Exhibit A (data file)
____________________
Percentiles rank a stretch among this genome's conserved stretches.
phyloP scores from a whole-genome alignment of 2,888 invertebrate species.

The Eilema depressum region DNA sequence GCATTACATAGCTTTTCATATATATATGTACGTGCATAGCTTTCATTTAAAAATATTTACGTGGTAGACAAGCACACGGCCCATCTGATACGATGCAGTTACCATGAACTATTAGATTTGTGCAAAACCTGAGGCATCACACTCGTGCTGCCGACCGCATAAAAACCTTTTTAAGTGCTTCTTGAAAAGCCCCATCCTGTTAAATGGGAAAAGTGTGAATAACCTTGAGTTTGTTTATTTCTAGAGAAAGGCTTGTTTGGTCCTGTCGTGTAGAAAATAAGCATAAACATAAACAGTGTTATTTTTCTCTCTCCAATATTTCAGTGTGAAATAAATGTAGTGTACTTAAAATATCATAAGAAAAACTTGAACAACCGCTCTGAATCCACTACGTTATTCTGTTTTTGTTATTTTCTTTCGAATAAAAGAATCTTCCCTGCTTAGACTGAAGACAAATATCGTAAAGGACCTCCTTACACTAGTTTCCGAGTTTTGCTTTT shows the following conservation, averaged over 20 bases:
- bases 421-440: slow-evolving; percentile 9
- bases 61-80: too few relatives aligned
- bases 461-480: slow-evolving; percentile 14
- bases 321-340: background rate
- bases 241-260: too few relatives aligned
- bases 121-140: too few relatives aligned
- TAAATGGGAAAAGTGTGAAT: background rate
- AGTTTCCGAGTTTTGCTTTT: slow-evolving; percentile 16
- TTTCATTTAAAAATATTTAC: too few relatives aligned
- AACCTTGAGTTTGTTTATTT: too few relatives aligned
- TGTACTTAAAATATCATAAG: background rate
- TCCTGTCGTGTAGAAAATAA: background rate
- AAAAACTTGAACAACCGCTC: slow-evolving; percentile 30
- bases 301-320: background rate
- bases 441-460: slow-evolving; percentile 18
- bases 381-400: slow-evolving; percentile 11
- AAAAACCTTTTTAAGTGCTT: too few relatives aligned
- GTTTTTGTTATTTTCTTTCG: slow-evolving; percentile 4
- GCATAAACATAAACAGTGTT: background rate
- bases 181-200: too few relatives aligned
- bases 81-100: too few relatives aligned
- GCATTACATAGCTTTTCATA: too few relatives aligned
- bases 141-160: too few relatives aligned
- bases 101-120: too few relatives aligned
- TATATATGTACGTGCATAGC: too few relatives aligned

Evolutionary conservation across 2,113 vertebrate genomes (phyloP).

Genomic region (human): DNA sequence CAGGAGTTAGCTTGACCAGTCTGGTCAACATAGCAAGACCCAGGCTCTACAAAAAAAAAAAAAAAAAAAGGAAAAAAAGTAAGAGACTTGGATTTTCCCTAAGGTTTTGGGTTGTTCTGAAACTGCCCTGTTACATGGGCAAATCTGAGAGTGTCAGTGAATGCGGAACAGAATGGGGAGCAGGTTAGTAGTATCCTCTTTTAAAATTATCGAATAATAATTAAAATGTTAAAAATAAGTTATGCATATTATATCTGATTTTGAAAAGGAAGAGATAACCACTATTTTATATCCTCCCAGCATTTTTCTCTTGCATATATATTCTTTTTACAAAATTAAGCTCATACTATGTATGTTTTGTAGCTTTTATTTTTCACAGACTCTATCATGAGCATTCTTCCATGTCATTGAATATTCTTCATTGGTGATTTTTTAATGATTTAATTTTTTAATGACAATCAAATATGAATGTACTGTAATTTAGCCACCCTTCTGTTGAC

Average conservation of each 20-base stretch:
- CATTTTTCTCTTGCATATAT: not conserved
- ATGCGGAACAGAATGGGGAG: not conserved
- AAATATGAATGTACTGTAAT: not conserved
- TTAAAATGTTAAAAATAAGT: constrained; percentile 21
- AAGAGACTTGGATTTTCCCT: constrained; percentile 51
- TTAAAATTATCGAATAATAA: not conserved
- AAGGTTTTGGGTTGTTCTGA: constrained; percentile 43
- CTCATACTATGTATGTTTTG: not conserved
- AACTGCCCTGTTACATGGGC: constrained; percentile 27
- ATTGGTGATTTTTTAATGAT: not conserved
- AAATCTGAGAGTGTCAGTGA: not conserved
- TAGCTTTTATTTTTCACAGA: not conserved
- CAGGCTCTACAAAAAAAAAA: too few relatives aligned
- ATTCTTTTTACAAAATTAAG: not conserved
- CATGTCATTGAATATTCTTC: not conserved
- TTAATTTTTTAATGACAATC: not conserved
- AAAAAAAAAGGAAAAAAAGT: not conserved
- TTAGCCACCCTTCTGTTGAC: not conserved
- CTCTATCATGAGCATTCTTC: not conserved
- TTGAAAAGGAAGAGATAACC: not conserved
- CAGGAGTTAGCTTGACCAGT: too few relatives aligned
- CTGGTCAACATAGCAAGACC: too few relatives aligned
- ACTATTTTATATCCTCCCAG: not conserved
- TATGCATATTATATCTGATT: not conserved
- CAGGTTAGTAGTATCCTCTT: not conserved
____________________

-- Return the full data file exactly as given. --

Percentiles rank a stretch among this genome's conserved stretches.
phyloP scores from a whole-genome alignment of 2,888 invertebrate species.

The Eilema depressum region DNA sequence GCATTACATAGCTTTTCATATATATATGTACGTGCATAGCTTTCATTTAAAAATATTTACGTGGTAGACAAGCACACGGCCCATCTGATACGATGCAGTTACCATGAACTATTAGATTTGTGCAAAACCTGAGGCATCACACTCGTGCTGCCGACCGCATAAAAACCTTTTTAAGTGCTTCTTGAAAAGCCCCATCCTGTTAAATGGGAAAAGTGTGAATAACCTTGAGTTTGTTTATTTCTAGAGAAAGGCTTGTTTGGTCCTGTCGTGTAGAAAATAAGCATAAACATAAACAGTGTTATTTTTCTCTCTCCAATATTTCAGTGTGAAATAAATGTAGTGTACTTAAAATATCATAAGAAAAACTTGAACAACCGCTCTGAATCCACTACGTTATTCTGTTTTTGTTATTTTCTTTCGAATAAAAGAATCTTCCCTGCTTAGACTGAAGACAAATATCGTAAAGGACCTCCTTACACTAGTTTCCGAGTTTTGCTTTT shows the following conservation, averaged over 20 bases:
- bases 421-440: slow-evolving; percentile 9
- bases 61-80: too few relatives aligned
- bases 461-480: slow-evolving; percentile 14
- bases 321-340: background rate
- bases 241-260: too few relatives aligned
- bases 121-140: too few relatives aligned
- TAAATGGGAAAAGTGTGAAT: background rate
- AGTTTCCGAGTTTTGCTTTT: slow-evolving; percentile 16
- TTTCATTTAAAAATATTTAC: too few relatives aligned
- AACCTTGAGTTTGTTTATTT: too few relatives aligned
- TGTACTTAAAATATCATAAG: background rate
- TCCTGTCGTGTAGAAAATAA: background rate
- AAAAACTTGAACAACCGCTC: slow-evolving; percentile 30
- bases 301-320: background rate
- bases 441-460: slow-evolving; percentile 18
- bases 381-400: slow-evolving; percentile 11
- AAAAACCTTTTTAAGTGCTT: too few relatives aligned
- GTTTTTGTTATTTTCTTTCG: slow-evolving; percentile 4
- GCATAAACATAAACAGTGTT: background rate
- bases 181-200: too few relatives aligned
- bases 81-100: too few relatives aligned
- GCATTACATAGCTTTTCATA: too few relatives aligned
- bases 141-160: too few relatives aligned
- bases 101-120: too few relatives aligned
- TATATATGTACGTGCATAGC: too few relatives aligned

Evolutionary conservation across 2,113 vertebrate genomes (phyloP).

Genomic region (human): DNA sequence CAGGAGTTAGCTTGACCAGTCTGGTCAACATAGCAAGACCCAGGCTCTACAAAAAAAAAAAAAAAAAAAGGAAAAAAAGTAAGAGACTTGGATTTTCCCTAAGGTTTTGGGTTGTTCTGAAACTGCCCTGTTACATGGGCAAATCTGAGAGTGTCAGTGAATGCGGAACAGAATGGGGAGCAGGTTAGTAGTATCCTCTTTTAAAATTATCGAATAATAATTAAAATGTTAAAAATAAGTTATGCATATTATATCTGATTTTGAAAAGGAAGAGATAACCACTATTTTATATCCTCCCAGCATTTTTCTCTTGCATATATATTCTTTTTACAAAATTAAGCTCATACTATGTATGTTTTGTAGCTTTTATTTTTCACAGACTCTATCATGAGCATTCTTCCATGTCATTGAATATTCTTCATTGGTGATTTTTTAATGATTTAATTTTTTAATGACAATCAAATATGAATGTACTGTAATTTAGCCACCCTTCTGTTGAC

Average conservation of each 20-base stretch:
- CATTTTTCTCTTGCATATAT: not conserved
- ATGCGGAACAGAATGGGGAG: not conserved
- AAATATGAATGTACTGTAAT: not conserved
- TTAAAATGTTAAAAATAAGT: constrained; percentile 21
- AAGAGACTTGGATTTTCCCT: constrained; percentile 51
- TTAAAATTATCGAATAATAA: not conserved
- AAGGTTTTGGGTTGTTCTGA: constrained; percentile 43
- CTCATACTATGTATGTTTTG: not conserved
- AACTGCCCTGTTACATGGGC: constrained; percentile 27
- ATTGGTGATTTTTTAATGAT: not conserved
- AAATCTGAGAGTGTCAGTGA: not conserved
- TAGCTTTTATTTTTCACAGA: not conserved
- CAGGCTCTACAAAAAAAAAA: too few relatives aligned
- ATTCTTTTTACAAAATTAAG: not conserved
- CATGTCATTGAATATTCTTC: not conserved
- TTAATTTTTTAATGACAATC: not conserved
- AAAAAAAAAGGAAAAAAAGT: not conserved
- TTAGCCACCCTTCTGTTGAC: not conserved
- CTCTATCATGAGCATTCTTC: not conserved
- TTGAAAAGGAAGAGATAACC: not conserved
- CAGGAGTTAGCTTGACCAGT: too few relatives aligned
- CTGGTCAACATAGCAAGACC: too few relatives aligned
- ACTATTTTATATCCTCCCAG: not conserved
- TATGCATATTATATCTGATT: not conserved
- CAGGTTAGTAGTATCCTCTT: not conserved